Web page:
Complete summary of Alejo Carpentier’s The Lost Steps. eNotes plot summaries cover all the significant action of The Lost Steps. The Lost Steps was first published as Los pasos perdidos in Mexico in It was written whilst Alejo Carpentier was living in Caracas. The Lost Steps, by Alejo Carpentier. I discovered this book on the office charity table and picked it up for a dollar. I had only heard of Carpentier.

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Born in Havana, he lived for many years in France and Venezuela but returned to Cuba after the revolution. He finds the forest primeval, life carpenrier to its most elemental, and experiences something of a spiritual reawakening.

For me, its only redeeming quality is the back story, which could have been told in pages, about a mestizo searching for his identity and a place he can call home in New York City and in Latin America, yet discovering that in reality, he does not truly fit in at either place.

Do not feel any obligation to link back — like I said, we’re not even up and running yet.

He later became a citizen of Cuba, but following the political disruptions of the s he moved to Paris and became an active participant in the Surrealist movement. I carpwntier recommend this book to anyone wanting to be well read in Latin American literature. I’m fairly well-educated and work in the arts, but this just got to be TOO much.

I don’t think Carpentier was painting the narrator to be an example to be followed above judgement, but rather as an example of the futility of our condition in the world–how we can’t go back to a simpler state, and carpenter we cannot stay here either wteps the time of the ‘galley master’. There os an excursion to an abandoned mission on an island, where they meet a crazy herbalist and there are tales of El Dorado and ancient mythologies. Hay equilibrio entre los indios y su espacio, y esto confiere tranquilidad y sosiego.

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The Lost Steps by Alejo Carpentier

I enjoyed the protagonist’s journey and the story of his love life, but it was so crowded with superfluous descriptions of the land, the animals, the plant life, and other less-important details that it disrupted the true message of the novel.

Buy the book at Amazon US. Mouche makes a sexual approach to Rosario, who responds by beating her. The protagonist progresses from the contemporary metropolital city to what are essentially farmlands, then to a primitive village, and finally to encampments where people live in an almost stone-age elementalism.

He also drenches his works in references to the two academic disciplines in which he was formally educated — architecture and music — as well as the general embedding of events into their historical and political context. I think from a writer’s alejp of view, this is a masterpiece.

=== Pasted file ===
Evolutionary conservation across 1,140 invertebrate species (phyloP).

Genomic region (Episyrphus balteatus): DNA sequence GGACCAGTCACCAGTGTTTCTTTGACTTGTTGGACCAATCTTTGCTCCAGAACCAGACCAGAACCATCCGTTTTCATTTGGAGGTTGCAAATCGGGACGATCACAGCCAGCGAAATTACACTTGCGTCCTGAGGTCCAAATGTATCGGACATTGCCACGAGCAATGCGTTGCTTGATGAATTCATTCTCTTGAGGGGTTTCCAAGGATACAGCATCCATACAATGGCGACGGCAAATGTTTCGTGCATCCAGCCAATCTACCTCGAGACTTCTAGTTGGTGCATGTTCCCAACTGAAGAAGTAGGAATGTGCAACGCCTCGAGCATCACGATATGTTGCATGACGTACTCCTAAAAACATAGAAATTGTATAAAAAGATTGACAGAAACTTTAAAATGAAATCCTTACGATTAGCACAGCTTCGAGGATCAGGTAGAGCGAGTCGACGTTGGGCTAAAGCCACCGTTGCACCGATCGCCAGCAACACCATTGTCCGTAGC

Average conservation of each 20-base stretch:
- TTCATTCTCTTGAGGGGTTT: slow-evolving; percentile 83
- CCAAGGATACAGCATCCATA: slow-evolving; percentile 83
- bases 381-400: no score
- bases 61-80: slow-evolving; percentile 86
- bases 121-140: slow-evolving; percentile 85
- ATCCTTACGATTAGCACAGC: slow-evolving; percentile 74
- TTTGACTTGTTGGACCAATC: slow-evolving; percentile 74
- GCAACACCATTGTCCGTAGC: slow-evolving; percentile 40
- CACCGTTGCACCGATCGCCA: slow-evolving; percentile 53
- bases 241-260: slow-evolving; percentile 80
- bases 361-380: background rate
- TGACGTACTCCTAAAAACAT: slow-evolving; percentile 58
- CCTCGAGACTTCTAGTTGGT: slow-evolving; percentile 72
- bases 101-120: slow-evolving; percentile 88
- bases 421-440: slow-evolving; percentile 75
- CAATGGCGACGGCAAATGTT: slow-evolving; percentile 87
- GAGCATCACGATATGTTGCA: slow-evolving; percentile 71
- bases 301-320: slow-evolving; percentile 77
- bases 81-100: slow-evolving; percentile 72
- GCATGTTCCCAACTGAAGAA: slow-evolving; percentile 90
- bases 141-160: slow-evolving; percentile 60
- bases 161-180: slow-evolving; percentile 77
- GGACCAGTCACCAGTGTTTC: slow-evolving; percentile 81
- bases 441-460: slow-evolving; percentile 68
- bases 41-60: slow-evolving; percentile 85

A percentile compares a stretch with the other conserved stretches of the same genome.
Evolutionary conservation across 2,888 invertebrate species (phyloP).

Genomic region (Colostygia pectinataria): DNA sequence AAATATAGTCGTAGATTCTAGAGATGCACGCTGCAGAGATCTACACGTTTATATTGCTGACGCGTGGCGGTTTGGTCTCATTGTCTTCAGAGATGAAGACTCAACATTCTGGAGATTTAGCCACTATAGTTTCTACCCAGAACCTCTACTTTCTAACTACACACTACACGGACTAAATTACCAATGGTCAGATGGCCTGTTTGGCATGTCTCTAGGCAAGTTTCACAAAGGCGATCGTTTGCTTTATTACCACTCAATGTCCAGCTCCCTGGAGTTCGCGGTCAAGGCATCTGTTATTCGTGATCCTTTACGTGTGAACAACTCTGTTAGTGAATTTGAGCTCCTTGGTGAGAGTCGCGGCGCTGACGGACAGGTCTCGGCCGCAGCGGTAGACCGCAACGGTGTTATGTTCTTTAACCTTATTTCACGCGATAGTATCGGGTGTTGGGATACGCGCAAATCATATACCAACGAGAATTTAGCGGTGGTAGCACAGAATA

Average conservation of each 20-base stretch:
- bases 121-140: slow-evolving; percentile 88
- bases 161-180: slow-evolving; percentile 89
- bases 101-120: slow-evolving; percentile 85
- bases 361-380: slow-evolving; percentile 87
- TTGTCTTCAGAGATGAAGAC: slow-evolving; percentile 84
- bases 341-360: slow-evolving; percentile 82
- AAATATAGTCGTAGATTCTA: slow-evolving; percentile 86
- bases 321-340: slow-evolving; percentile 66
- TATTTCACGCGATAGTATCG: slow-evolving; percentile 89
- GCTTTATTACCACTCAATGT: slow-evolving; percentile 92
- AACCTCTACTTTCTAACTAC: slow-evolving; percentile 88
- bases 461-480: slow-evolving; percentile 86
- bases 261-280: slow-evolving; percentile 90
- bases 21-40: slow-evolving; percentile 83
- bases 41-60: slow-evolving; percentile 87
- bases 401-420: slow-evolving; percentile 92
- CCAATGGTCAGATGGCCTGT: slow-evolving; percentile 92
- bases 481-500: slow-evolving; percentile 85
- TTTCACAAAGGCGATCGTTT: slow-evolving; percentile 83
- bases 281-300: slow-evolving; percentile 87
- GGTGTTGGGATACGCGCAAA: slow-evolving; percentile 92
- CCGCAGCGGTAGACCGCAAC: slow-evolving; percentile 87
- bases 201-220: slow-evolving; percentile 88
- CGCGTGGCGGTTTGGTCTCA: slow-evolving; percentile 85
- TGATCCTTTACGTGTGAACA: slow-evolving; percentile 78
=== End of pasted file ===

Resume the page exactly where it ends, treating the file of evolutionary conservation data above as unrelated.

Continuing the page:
Want to Read saving…. One take-away lesson is that a book can be about a great topic with a great message, and still I read this book for the OEA Book Club, and really did not enjoy the book. It is a narration of a journey through space but also time. Email required Address never made public.

The Lost Steps

It was written whilst Alejo Carpentier was living in Caracas, Venezuela, an exile from his native Cuba which at that time was under the dictator Batista. I find your assessment dead accurate. His own grand theories of music are exploded when he observes the natives and their musical instruments for himself. These I found highly entertaining and often insightful, and always perfectly phrased.

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And this, of the jungle: The adventure story itself was exciting, but as you probably know by now, plot alone doesn’t do it for me. While I appreciate Carpentier’s extraordinary talent as an author, I can’t say I enjoyed the novel.

March Though I read this a year ago, this second time gave me the chance to savor Carpentier’s language in its original form. He always wants more – whether it be paper, love, or sexual desire – and he is never satisfied with what he has. For me, it was a very hard book to follow and fully understand. His messages are highly worthy. To question the reliability of the narrator is to question the reliability of history itself, whose account are we getting?

To ask other readers questions about The Lost Stepsplease sign up. But I know that Carpntier Lost Steps is already in my small stack of books to reread. But, after read more I realized that it book has more that music. The foremost of these is its unabashed machismo: Here is Bloom in his usual mode of bald assertion: